Saturday, February 19, 2011


My new class is Advertising Design. My first critique assignment is regarding a BAD PRINT AD. I knew exactly what I wanted for this assignment. I will warn you, I am rather terse having not had my coffee when writing this.

Our local rags have some of the most HIDEOUS examples of ads. I also have had MUCH experience in rendering BAD DESIGN (to the point I need re-education--ergo back in class). I did not have one of our fine Pulitzer Prize winning papers so I ended up trolling the net. I found one. It could have been pulled right from the local paper. Oh my goodness, where do I begin?
and now... THE CRITIQUE

I see a grid, of sorts, used for this design. The middle and right column need adjusting but as you can see, with the entire text of WAR AND PEACE being inclusive in this ad, I suppose some pragmatic license had to be taken. I do not see the implementation of the Golden Mean, it is more like the Golden Meandering. I would kill the center justified text, move the center column to the left and try to pretend I am doing this ad in good conscience. I can ALMOST live with the center justified text of the headline, but the mix of ragged right and center justified throughout the piece is daunting and really cuts into the quality of the layout (well, what there is of the layout).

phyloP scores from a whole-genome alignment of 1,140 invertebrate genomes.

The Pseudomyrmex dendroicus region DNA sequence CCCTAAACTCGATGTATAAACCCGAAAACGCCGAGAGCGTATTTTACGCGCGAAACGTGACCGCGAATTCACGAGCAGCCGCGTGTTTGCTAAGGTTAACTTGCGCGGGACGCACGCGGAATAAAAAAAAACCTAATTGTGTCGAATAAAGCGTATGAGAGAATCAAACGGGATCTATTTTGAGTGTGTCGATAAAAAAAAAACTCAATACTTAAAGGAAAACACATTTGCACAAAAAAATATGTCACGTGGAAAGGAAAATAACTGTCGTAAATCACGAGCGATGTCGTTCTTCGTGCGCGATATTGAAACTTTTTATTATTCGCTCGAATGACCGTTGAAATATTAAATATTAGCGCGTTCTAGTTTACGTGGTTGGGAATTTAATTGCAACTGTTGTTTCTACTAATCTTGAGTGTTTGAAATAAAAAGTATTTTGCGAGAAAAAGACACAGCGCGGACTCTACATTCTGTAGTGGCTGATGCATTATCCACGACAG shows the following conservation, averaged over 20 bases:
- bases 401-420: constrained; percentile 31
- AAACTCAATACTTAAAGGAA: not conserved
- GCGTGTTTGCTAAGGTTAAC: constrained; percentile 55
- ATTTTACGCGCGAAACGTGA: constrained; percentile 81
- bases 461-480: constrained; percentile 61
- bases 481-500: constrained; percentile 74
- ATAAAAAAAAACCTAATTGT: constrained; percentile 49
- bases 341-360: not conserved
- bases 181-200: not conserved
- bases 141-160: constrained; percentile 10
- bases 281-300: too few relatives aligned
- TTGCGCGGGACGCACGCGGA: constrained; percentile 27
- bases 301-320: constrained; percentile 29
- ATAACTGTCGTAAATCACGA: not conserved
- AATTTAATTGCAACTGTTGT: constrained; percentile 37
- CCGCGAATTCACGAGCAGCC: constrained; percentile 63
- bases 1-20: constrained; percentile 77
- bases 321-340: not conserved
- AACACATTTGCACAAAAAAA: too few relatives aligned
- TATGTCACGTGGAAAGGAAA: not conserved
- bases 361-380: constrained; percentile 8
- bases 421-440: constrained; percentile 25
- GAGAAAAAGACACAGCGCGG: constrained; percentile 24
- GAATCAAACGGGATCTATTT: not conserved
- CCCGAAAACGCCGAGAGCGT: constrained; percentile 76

I also see a prime example of a waste of full color. If a business is going to pay that kind of money, I would think the investment would be in high resolution graphics and intelligent color use. The visual is a reflection of the business; why would a business settle for low resolution images, poor typography, typographical hierarchy and design? Of course, I have equal passion for B&W ads. Is this photo part of the product or an afterthought? And what is that thing on the viewers left? I suspect that someone read in DESIGN 101 that RED draws attention and so the visual hierarchy for this ad is born. 


I love the comic book explosion to draw me to the yellow BONUS! in italics. I am pleased to see HELVETICA as opposed to ARIAL. 

by ~swisspoly92

This MARK SIMONSON article is a MUST READ for all designers:

There is also just way too much text. More is not better in this case. More is usually not better in terms of print ads, period. The message, quite literally, gets lost in text. Add bad design on top of all of this and the communication is done. People will skim over and turn the page. Who is the target audience? The guy living in his mom’s basement who has a closer relationship with the internet than any real life human being? I have no idea. What is the message of the ad? I don’t know, I’ve already turned to the funny pages to read about Diblert’s shenanigans:

PS: I was going to critique the following ad which actually MADE IT TO PRINT. I fear that I buckled to the will of GOOD TASTE as it is too early (in class) for me to let it all hang out. BUT - seriously - WHO OK'D THIS?????
And now, time to draw some bunnies.

No comments:

Post a Comment